Vitale G, Vitale S, Pietro P, Visconti CL (2019) A Minus That Makes the Difference. J Fam Med Dis Prev 5:108.


© 2019 Vitale G, et al. This is an open-access article distributed under the terms of the Creative Commons Attribution License, which permits unrestricted use, distribution, and reproduction in any medium, provided the original author and source are credited.

Case Report | OPEN ACCESS DOI: 10.23937/2469-5793/1510108

A Minus That Makes the Difference

Vitale G1*, Vitale S2, Pierini P3 and Visconti CL4

1Cardiovascular Rehabilitation Unit, Buccheri La Ferla Fatebenefratelli Hospital, Palermo, Italy

2Medical Biotechnology and Molecular Medicine, University of Palermo, Italy

3Department of Pharmacy, Buccheri La Ferla Fatebenefratelli Hospital, Palermo, Italy

4Cardiology and Intensive Coronary Unit Department, San Giovanni Di Dio Hospital, Agrigento, Italy



Acute Coronary Syndromes include a wide variety of clinical scenarios. Coronary Angiography (CA) is a low-resolution imaging technique and its inability to provide a satisfactory tissue characterization of culprit lesions could be a concern in some cases. Optical Coherence Tomography (OCT) is an emergent intravascular high-resolution imaging modality which could be complementary to CA in challenging cases. We report a case of a young man in whom OCT had been determinant to understand the pathology of culprit lesion and to formulate a tailored therapy.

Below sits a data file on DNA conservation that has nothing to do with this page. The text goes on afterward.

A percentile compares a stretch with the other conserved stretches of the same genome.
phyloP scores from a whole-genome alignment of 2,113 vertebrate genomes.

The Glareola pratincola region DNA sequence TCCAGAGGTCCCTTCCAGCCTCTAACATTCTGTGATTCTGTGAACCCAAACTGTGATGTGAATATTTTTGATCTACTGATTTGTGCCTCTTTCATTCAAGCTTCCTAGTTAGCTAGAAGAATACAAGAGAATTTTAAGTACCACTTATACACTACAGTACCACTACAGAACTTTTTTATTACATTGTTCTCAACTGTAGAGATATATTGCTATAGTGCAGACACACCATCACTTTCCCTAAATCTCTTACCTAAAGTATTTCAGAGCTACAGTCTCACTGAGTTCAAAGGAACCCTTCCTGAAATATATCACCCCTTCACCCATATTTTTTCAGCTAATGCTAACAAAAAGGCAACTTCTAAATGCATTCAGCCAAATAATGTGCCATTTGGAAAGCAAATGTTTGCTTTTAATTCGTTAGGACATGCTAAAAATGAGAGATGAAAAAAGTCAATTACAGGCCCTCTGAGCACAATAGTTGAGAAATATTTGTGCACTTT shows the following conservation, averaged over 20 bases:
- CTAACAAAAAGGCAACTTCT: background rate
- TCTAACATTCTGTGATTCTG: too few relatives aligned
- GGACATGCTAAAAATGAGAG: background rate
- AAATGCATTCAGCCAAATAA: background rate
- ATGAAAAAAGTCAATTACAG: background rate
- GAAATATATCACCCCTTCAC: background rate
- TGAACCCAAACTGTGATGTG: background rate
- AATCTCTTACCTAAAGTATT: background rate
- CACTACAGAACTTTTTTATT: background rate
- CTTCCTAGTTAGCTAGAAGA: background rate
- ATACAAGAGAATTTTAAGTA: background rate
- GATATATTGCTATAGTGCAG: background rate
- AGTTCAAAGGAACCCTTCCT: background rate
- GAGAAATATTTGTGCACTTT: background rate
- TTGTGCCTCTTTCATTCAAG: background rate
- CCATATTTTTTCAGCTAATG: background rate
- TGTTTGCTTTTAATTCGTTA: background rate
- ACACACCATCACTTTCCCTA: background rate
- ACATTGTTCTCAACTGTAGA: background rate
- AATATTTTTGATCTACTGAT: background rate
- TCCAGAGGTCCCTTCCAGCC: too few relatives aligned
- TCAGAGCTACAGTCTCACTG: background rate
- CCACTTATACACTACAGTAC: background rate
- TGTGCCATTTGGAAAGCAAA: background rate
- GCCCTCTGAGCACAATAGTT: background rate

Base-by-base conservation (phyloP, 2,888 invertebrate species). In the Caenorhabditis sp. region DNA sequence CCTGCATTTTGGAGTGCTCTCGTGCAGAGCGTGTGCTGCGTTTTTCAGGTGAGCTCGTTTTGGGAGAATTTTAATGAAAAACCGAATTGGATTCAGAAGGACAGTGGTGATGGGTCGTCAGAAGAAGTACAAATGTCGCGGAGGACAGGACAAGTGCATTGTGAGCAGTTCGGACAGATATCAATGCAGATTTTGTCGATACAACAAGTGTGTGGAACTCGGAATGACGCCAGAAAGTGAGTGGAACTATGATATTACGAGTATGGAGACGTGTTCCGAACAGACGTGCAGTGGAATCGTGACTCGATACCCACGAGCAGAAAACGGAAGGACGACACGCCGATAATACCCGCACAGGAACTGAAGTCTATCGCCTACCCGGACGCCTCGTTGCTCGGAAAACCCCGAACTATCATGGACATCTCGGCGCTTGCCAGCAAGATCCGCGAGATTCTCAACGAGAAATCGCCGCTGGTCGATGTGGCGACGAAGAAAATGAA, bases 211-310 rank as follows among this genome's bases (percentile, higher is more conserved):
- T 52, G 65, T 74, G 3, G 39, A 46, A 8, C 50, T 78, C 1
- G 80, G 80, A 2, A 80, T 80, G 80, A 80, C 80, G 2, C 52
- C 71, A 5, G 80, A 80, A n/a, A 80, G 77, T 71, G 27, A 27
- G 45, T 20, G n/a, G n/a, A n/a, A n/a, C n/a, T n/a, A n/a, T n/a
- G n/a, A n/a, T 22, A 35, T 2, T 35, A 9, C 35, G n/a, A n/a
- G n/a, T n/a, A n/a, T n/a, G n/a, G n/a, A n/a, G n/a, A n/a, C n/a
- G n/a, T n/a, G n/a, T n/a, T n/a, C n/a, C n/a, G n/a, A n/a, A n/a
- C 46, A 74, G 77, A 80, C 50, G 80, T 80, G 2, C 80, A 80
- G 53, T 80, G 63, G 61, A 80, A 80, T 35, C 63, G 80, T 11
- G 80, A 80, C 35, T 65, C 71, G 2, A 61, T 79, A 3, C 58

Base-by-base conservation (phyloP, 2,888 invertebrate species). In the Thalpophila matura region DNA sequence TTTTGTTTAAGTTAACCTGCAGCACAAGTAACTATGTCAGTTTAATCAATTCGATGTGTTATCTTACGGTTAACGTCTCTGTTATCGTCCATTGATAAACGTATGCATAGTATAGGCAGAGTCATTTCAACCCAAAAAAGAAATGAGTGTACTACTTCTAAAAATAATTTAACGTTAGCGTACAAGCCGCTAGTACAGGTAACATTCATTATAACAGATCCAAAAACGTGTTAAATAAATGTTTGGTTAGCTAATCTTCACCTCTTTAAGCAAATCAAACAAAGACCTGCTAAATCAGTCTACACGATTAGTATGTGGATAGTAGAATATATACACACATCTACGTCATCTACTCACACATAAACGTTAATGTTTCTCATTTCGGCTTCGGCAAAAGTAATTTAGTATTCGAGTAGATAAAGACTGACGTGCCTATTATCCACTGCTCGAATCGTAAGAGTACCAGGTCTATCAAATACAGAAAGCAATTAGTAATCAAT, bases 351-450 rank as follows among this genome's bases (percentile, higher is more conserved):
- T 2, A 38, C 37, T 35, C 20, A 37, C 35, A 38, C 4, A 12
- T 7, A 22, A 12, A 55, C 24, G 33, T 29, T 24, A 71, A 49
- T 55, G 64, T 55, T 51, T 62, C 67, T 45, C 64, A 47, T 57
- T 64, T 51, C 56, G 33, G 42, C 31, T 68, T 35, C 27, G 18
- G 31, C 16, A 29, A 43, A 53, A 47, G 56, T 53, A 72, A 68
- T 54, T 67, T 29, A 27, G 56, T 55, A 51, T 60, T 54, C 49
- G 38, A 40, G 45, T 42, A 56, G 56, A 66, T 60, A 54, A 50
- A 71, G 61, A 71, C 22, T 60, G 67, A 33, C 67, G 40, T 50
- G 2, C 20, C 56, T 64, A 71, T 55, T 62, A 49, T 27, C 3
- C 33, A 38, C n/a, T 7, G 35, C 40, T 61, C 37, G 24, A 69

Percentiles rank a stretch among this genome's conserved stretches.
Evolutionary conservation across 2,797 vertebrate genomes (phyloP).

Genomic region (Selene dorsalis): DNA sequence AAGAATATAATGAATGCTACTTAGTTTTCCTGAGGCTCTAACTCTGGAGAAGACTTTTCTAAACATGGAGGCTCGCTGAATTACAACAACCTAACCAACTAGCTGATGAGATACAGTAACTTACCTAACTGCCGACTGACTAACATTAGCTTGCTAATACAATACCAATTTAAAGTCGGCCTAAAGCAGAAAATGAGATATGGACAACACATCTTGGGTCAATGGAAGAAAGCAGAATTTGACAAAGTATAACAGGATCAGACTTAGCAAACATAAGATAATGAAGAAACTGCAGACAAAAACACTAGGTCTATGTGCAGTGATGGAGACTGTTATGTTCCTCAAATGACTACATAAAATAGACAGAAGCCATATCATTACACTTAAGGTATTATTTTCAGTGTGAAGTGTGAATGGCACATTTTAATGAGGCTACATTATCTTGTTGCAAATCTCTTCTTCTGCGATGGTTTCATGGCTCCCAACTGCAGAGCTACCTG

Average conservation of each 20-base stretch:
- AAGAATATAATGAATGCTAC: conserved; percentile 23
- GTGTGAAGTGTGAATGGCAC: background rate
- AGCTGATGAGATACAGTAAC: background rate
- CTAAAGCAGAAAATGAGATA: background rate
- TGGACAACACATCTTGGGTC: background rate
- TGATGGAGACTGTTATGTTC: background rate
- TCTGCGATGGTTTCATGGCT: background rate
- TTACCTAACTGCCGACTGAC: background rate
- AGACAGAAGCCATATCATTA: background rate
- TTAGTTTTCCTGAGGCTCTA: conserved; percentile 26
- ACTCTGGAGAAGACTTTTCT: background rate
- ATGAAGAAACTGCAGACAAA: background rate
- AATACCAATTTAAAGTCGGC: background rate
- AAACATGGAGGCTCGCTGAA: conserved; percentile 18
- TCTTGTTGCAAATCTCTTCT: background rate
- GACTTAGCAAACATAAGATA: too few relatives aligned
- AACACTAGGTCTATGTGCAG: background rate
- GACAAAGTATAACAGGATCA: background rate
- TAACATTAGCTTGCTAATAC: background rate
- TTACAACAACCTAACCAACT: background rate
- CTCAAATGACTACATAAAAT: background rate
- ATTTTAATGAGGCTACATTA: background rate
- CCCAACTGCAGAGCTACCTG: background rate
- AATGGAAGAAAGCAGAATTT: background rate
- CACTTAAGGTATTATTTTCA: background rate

Case presentation

We report a case of a 28-years-old man, presenting to the emergency department and complaining of acute chest pain lasting about 30 minutes. Cardiovascular risk factors were cigarette smoking and familial history of Coronary Artery Disease. At admission both EKG and echocardiogram were unremarkable; a mild positivization of high sensitive troponine T was detected. The next day CA was performed showing a "minus" image in the proximal Left Anterior Descendent Artery (LAD), highly suspicious for a pedunculated, non-stenosing, adherent wall thrombus which prompted adequate antithrombotic and anticoagulant therapy. At control angiography we performed an OCT study which showed a thin-capped eccentric vulnerable plaque. We therefore decided to implant a bioresorbable scaffold on the proximal LAD. Subsequent thrombophilia screening showed severe hyperhomocysteinemia and homozygous C677T Methylenetetrahydrofolate Reductase mutation. The patient was discharged home 2 days later on aspirin, ticagrelor, folic acid and vitamins B6 and B12. At 6-month follow-up, a new OCT image acquisition showed satisfactory apposition of the bioresorbable scaffold.


OCT is a promising high-resolution intravascular imaging modality able to provide a comprehensive tissue characterization of unstable coronary plaques. OCT should be used as a complementary technique in challenging clinical scenarios.